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Speak Good English

BY: Hannah A Amoah

It has become too common these days to hear and see sentences such as:
1. I suspect either Kofi, Sam or Mansa to have taken my pen.
2. He gave all the two boys equal punishment.
3. None of the twins is my friend.
4. We will surely meet again one day or the other.
5. The incident took place somewhere last year.
Needless to say,  all these five sentences are incorrect.


The first three are incorrect because the words either, all and none used in sentences 1, 2 and 3, respectively, have been used incorrectly.
In English,  certain words are limited by number, which means that those words can be used only with a particular number of persons, items, etc.
These words that are limited by number include both, either, neither, each other, one another, between, among, all, none, etc.
For instance, the word both is used strictly with two things or persons and never with three or more.
Indeed, so strictly is both attached to the number two that when we use either of the two words in a sentence, we need not use the other.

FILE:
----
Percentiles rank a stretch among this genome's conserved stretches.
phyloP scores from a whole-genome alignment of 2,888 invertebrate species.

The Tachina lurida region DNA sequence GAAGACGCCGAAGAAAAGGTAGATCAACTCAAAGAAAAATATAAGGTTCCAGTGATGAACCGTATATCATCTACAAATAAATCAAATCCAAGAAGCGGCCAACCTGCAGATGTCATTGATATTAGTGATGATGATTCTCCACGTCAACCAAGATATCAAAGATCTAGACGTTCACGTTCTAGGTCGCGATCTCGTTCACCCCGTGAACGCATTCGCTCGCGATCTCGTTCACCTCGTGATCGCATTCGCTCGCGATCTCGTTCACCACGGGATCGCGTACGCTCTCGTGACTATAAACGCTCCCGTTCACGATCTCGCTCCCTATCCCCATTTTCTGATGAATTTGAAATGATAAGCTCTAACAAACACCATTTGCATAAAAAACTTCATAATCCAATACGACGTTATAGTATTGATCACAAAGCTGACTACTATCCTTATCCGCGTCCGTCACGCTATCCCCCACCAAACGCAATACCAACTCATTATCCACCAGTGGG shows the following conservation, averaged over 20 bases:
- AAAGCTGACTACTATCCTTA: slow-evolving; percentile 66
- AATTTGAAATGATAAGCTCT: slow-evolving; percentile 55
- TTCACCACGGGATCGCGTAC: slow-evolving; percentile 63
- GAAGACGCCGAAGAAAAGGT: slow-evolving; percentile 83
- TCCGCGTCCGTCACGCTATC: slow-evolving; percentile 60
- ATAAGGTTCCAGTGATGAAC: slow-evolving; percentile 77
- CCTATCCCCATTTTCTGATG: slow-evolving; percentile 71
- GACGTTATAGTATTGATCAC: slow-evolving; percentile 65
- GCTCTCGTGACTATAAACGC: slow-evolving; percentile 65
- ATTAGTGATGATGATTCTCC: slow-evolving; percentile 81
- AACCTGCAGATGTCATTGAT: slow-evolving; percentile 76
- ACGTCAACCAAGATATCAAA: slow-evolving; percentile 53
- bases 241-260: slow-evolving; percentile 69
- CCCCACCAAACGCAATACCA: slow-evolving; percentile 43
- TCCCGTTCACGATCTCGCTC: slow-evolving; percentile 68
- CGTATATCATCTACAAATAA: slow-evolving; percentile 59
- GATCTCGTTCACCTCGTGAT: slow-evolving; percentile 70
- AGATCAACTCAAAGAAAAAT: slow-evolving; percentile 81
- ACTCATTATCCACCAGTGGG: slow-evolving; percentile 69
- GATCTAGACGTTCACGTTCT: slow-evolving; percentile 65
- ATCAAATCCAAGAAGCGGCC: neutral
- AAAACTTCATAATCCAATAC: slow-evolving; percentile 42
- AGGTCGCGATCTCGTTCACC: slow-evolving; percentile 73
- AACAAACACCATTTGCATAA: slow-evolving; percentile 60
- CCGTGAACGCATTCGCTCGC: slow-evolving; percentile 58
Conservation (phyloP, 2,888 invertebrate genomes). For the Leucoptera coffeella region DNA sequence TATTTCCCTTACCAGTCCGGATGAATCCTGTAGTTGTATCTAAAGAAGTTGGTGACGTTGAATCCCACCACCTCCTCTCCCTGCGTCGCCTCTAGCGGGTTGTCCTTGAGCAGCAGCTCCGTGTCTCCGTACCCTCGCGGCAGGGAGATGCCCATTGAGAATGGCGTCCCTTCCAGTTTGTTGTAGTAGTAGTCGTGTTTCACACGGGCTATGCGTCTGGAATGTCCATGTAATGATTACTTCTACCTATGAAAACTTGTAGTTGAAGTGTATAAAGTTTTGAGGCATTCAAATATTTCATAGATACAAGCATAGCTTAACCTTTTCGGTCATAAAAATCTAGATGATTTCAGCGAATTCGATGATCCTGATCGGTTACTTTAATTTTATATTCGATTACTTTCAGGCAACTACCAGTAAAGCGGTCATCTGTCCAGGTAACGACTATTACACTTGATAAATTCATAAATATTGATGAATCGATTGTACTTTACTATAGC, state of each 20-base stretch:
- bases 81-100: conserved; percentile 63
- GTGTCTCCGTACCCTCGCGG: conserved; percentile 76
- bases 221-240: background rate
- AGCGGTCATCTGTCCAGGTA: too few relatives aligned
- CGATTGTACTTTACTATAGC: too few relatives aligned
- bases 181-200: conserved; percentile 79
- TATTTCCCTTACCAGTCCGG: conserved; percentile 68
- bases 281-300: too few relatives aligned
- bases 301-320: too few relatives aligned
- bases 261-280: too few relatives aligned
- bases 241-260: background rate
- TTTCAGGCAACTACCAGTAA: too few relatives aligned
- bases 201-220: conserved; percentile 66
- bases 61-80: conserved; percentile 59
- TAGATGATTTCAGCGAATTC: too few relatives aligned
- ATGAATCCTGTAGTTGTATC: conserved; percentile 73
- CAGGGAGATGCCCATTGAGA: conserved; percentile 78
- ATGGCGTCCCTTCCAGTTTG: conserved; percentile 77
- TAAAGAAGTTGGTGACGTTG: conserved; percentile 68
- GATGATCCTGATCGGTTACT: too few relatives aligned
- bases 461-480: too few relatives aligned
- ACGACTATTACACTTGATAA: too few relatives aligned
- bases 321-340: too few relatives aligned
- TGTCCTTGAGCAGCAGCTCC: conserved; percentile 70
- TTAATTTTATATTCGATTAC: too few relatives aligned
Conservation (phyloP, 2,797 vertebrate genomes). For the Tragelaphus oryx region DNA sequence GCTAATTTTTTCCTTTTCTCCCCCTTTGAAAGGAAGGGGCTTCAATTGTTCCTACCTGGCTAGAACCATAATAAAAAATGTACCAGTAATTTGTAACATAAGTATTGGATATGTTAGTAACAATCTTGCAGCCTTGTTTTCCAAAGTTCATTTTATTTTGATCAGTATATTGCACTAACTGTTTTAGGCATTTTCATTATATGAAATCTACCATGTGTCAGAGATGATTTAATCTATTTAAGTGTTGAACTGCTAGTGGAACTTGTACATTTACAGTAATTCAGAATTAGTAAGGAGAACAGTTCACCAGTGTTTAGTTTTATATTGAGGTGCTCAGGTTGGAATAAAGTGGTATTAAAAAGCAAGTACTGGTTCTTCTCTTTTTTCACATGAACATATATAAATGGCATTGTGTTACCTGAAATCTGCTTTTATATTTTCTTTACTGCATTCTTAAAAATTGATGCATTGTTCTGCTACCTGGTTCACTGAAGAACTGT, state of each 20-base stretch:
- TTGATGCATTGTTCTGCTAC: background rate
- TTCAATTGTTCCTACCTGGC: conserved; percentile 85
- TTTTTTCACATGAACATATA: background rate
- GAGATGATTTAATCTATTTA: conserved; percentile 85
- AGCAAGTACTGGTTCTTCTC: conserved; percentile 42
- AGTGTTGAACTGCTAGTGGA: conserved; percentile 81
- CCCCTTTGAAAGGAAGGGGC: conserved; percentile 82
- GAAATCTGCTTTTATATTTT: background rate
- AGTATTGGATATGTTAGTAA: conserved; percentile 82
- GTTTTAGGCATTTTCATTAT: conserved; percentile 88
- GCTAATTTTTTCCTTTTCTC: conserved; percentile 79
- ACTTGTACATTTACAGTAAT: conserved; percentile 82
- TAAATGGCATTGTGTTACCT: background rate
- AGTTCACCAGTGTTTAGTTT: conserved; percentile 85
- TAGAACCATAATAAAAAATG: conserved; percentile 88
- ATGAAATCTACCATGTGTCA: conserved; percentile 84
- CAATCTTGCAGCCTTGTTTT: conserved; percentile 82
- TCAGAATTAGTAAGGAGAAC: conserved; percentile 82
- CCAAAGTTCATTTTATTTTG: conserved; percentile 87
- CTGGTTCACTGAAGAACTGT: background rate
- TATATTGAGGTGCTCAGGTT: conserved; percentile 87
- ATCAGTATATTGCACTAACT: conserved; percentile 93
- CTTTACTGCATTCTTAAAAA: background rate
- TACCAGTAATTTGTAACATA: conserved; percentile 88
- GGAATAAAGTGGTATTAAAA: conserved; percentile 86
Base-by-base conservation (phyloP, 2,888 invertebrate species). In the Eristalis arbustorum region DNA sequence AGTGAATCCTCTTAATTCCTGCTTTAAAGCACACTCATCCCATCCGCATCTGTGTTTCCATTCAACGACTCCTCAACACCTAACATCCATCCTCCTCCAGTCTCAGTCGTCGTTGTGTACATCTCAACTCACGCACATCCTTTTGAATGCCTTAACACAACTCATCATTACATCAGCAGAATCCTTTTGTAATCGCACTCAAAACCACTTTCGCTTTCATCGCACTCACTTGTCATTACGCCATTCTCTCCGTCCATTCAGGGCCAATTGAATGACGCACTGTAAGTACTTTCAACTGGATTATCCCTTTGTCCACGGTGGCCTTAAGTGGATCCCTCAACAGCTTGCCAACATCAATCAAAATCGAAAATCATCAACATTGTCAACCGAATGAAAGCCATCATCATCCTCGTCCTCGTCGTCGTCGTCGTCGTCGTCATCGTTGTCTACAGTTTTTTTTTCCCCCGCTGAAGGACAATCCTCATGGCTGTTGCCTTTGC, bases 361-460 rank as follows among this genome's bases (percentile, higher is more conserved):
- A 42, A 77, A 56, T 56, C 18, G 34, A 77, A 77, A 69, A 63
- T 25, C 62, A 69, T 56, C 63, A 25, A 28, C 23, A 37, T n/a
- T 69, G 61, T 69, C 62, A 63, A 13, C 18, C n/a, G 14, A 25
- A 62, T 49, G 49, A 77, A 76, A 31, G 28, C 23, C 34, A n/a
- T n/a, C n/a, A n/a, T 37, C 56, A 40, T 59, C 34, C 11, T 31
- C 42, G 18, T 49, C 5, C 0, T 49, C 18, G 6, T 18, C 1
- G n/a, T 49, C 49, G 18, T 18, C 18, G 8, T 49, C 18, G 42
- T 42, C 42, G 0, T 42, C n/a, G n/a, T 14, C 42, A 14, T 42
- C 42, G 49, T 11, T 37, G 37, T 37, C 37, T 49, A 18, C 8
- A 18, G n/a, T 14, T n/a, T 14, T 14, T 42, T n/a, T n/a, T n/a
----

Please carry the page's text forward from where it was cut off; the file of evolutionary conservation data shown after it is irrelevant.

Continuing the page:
So it is incorrect to  say or write:
Both of the two boys are my friends.
We should rather say or write:
Both boys are my friends.
or
The two boys are my friends.
Now, in the first of the five sentences above, we have the word either, which is limited in its use to the  number two, just like both.
But in the sentence, we have mentioned three people --- Kofi, Sam and Mansa --- which do not match the word either.
Indeed,  either...or means one of two things or persons mentioned, for which reason either...or CANNOT be used with more than two things or persons.
The correct sentence should be:
I suspect Kofi, Sam or Mansa to have taken my pen.
But if the suspects are just two, we can say or write:
I suspect either Kofi or Sam to have taken my pen.
The word used incorrectly in sentence 2 is all, which must be used with three or more things or persons,  never with two, as it has been used in the sentence.
The correct sentence should be:
He gave the two boys equal punishment.
or
He gave both boys equal punishment.
If the boys concerned are more than two, then we can use the word all, as in:
He gave all the 10 boys equal punishment.